CONTRIBUTED BY JANAE BURGER
According to a Japanese proverb, “There are formalities between the closest of friends.” I smile at this as I think about the shocking lack of formalities between myself and some of my closest friends. Many of the relaxed “normal” behaviors accepted between close friends in America would NOT be acceptable in Japan. Personally, I think one of the coolest parts of living in Okinawa is the opportunity we have to be part of the culture and met many different types of friends. If we really want to be successful at making friends with our Japanese hosts we can’t be rude. Therefore, we need to be aware of some basic formalities.
BOWING. I’m sure you have noticed it. Cashiers, people at festivals, or acquaintances, interactions with the locals will typically include bows. A bow is similar to the American handshake and is used to express a greeting, respect, thanking, apologizing etc. There are three types of bowing 1) Informal- about 15 degrees or a nod of the head. 2) Formal bows are usually about 30-45 degrees and are used to show deep gratitude, a very respectful greeting, formal apology or for asking favors. It is impolite not to return a bow regardless of how formal or informal the bow.
EATING. It is considered polite to clear your plate down to the very last grain of rice. You know those mushrooms you dislike, you guessed it- impolite not to eat them. BUT it is perfectly acceptable to raise your soup or rice bowls to your mouth so you don’t spill food. And feel free to slurp those noodles. Pouring soy sauce on your rice is another no-no. Instead pour the soy sauce in the small dish and then dip your food inside it.
Have you ever seen a Japanese person eating on the run? Probably not. In fact some Japanese even consider it rude to eat on the train or in public although this is becoming more common among the locals. I’m sure you have all used an Oshibori, the little rolled hand towel you are given at a restaurant. I have to admit I am guilty of using this at times to wipe my face or neck which is considered rude. Chopsticks should never be left ‘standing up’ in your food as this is done at funerals. Other no-nos would include blowing your nose in public (especially on a cloth napkin), ‘stabbing’ food with a chopstick, sharing food with chopsticks and using a toothpick (that is without using your other hand to cover your mouth). It’s kind of sad I have pictures to demonstrate what not to do!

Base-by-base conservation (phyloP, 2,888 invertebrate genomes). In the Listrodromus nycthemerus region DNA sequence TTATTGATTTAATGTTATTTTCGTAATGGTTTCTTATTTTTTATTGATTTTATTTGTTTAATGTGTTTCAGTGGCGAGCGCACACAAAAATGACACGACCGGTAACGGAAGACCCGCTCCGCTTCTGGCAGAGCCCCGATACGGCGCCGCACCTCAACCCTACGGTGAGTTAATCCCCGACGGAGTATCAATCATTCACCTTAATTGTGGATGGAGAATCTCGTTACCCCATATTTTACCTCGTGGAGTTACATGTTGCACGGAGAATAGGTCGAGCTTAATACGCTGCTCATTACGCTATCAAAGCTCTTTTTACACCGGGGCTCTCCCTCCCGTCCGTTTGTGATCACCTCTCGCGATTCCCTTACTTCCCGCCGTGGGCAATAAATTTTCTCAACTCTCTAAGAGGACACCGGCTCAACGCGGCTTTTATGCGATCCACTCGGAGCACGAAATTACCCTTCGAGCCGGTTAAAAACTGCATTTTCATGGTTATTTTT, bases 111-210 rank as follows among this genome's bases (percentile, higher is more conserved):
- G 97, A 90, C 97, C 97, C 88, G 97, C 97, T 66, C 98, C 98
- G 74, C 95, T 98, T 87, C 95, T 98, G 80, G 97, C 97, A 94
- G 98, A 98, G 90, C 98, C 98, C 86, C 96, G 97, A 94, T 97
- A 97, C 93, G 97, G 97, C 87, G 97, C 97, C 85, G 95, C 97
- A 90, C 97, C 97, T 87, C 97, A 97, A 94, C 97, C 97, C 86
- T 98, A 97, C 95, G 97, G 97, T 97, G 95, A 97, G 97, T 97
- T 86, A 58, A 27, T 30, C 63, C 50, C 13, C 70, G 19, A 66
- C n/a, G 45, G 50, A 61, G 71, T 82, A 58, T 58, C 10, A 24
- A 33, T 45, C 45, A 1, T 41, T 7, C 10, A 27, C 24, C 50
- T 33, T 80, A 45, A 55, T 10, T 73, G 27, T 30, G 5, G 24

VISITING SOMEONE’S HOUSE. It is an honor to be invited to a Japanese home. Really, it is. ALWAYS remove your shoes. And for those of us flip-flop wearers, have a pair of socks in your purse. You do not want your bare feet to touch your guests floors or the slippers they provide. If you are wearing a coat or hat, remove it before the host opens their door and do not put it back on until the host has shut the door behind you.
GIFT GIVING. The customs surrounding this are much more in-depth than American customs. If you give a Japanese individual a gift they will likely feel they need to give you one in return. Likewise, if you are given a gift, it is polite to also give a gift. You never want to be considered tebura (empty-handed) so make sure to take a gift with you when you go to someone’s house (flowers or candies are good choice). Gifts should be given in private or toward the end of a visit. Present the gift with both hands. Also, it is polite to modestly refuse a gift once or twice before accepting it.
Of course these are just a very few of the most basic formalities we should be aware of. As foreigners we can get away with some stuff because we simply don’t know it. However, these are acts of “rudeness” even we can’t get away with. There are countless other things we can do to show politeness and respect. What are some of the faux paxs you’ve committed or pieces of cultural wisdom you have gained along the way? We’d love to hear your stories or your advice in the comment box below.
Sources: www.wikipedia.com, www.japan-guide.com, www.thejapanfaq.com, www.all-about-teaching-english-in-japan.com